Big cash flows from a handful of successful new cancer drugs recently emboldened AstraZeneca (AZN -0.13%) to make a huge bet on Alexion Pharmaceuticals (ALXN) and its successful drugs for rare diseases. AstraZeneca offered $39 billion for Alexion in a combination of cash and stock, although a lack of enthusiasm for the deal has pressed AstraZeneca shares lower since the announcement.
Granted, Alexion Pharmaceuticals isn't the industry's most exciting acquisition target, but this deal will most likely work out well for investors in the long run. Here are three big reasons this deal looks like a win-win for both drugmakers and their shareholders.
1. Ultomiris is a hit
If biology isn't really your thing, an overactive complement system might not sound like a life-threatening problem. Unfortunately, unrestrained complement system activity is at the root of many severe conditions, and an increasing number of underserved patient populations rely on treatment with Alexion's lead drugs Soliris, and a more recently launched version called Ultomiris. While the patient populations are small, annual maintenance doses that cost $458,000 make it one of the most expensive treatments around.
Soliris requires infusions every two weeks, while Ultomiris only requires patients to visit a care provider and sit for an infusion once every eight weeks. Within 18 months of launching as a new option for paroxysmal nocturnal hemoglobinuria (PNH), around 70% of these patients switched to Ultomiris.
In October, the Food and Drug Administration approved Ultomiris to treat atypical hemolytic uremic syndrome (aHUS), which is the second of four indications that Soliris is currently approved to treat. Phase 3 trials currently underway could expand Ultomiris to all of the same patients as Soliris over the next couple of years.
2. The numbers work out
AstraZeneca finished September with about $8 billion in cash and $22 billion in debt. While a $39 billion buyout offer seems like a risky move for a company already sitting on a lot of debt, the deal's likely to pay for itself on the strength of Alexion's lead franchise alone.
Sales of Alexion's Soliris/Ultomiris franchise are expected to climb 17% year over year to a whopping $5 billion in 2020. Soliris is getting old and could begin facing biosimilar competition in 2026, but market exclusivity for Ultomiris should continue through 2035.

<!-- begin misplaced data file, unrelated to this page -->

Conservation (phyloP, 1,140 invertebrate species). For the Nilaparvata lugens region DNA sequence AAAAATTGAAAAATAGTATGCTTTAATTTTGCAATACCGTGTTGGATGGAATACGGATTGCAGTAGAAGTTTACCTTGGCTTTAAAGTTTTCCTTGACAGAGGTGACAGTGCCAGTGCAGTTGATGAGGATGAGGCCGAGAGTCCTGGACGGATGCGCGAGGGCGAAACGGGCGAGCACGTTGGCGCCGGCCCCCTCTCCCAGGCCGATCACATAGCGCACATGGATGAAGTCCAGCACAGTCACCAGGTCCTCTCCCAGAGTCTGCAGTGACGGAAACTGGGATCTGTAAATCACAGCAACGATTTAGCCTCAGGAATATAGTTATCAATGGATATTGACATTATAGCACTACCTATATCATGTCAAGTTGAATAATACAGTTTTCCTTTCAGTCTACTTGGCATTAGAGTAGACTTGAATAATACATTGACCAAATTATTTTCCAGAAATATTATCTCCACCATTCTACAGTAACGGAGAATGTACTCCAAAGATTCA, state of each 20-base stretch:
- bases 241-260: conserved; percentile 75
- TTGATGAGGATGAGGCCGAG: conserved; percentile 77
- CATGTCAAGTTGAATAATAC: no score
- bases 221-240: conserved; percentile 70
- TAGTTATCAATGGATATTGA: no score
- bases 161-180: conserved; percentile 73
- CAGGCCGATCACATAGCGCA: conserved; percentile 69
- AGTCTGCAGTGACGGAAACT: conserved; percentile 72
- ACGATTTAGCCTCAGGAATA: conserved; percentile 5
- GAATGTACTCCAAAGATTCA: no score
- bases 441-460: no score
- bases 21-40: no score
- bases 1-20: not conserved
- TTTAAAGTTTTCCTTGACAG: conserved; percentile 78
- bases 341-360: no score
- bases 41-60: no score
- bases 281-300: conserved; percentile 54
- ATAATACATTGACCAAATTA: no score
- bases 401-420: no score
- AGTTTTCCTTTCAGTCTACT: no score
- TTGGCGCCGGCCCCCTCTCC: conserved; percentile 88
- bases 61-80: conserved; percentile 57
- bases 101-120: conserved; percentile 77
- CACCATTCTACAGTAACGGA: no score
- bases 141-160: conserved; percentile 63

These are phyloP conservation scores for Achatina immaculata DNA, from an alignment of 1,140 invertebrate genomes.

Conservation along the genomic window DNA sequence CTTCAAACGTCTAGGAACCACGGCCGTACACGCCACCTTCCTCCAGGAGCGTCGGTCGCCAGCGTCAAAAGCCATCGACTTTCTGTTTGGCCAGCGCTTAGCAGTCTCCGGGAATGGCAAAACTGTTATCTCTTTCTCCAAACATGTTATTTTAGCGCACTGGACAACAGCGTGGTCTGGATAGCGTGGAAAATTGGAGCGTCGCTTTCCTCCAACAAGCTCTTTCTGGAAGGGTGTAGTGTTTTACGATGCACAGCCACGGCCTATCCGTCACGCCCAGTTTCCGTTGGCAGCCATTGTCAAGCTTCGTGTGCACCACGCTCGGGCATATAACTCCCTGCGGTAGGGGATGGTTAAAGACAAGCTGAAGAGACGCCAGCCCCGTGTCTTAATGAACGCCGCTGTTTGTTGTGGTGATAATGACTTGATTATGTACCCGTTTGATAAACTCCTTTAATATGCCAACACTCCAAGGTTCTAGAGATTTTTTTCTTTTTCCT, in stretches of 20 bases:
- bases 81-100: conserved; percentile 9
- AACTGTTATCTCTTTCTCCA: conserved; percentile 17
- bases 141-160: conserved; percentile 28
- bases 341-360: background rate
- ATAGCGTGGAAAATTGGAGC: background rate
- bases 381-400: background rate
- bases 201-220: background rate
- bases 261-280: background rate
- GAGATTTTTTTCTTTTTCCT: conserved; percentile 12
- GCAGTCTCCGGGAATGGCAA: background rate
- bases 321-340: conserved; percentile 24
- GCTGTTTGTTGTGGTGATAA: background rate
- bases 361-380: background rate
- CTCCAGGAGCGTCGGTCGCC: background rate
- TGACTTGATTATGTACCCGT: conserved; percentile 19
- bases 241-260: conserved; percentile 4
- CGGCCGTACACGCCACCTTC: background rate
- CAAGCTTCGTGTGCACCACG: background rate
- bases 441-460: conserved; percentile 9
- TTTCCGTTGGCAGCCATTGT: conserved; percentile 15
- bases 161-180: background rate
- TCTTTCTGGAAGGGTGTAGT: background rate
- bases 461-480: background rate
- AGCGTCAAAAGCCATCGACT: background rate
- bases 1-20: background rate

Alexion is planning or running late-stage studies with Ultomiris and patients who have complement-mediated thrombotic microangiopathy, amyotrophic lateral sclerosis, and blood clots associated with bone marrow transplantation, just to name a few. When AstraZeneca picks up Alexion's projects next year, the development of Ultomiris and the cash flows the drug produces will probably hit a higher gear than we've seen so far.
3. Not a one-hit wonder
Alexion relies on its growing Soliris/Ultomiris franchise for around 85% of total revenue but it isn't the only treatment with growing sales in the company's lineup. Strensiq is an enzyme replacement therapy with third-quarter sales that grew 23% year over year to an annualized $758 million, and it will most likely add over $1 billion to AstraZeneca's top line in 2022.
Over the years, Alexion has used enormous cash flows from Soliris to build a disappointing pipeline of clinical-stage assets that aren't going anywhere fast. Earlier this year, Alexion also made the confusing acquisition of Portola Pharmaceuticals and its poorly performing lead drug Andexxa for $1.4 billion.
Alexion probably overpaid for Andexxa, a drug hospitals keep on hand to reverse the effects of popular blood thinner medications in emergency situations. Andexxa's commercial launch in the U.S. began in early 2019, and sales in 2020 are only expected to reach about $68 million.
Despite its slow start, Andexxa is a one-of-a-kind solution for life-threatening situations that every big hospital around the world needs to remain prepared for. With AstraZeneca's international salesforce on the job, annual Andexxa sales will probably reach $400 million by 2025.
Why everyone hates the deal
Alexion's pipeline of potential new drugs is inexcusably weak for a company that recorded over $4 billion in research and development expenses over the past five years. AstraZeneca shares tumbled about 8% after announcing its imminent acquisition of Alexion as analysts hoping for a more forward-looking investment expressed their disappointment.
Financially, this merger piles a lot of debt onto AstraZeneca's already strained balance sheet. This means it could be a long time before the company is in a position to acquire exciting new technology that could lead to tomorrow's blockbuster drugs.
Alexion Pharmaceuticals wasn't the most exciting acquisition target AstraZeneca could have chosen. If shareholders can suffer the lack of pizazz, though, they'll get to watch AstraZeneca earn a return from this investment that exceeds the company's cost of capital by a mile.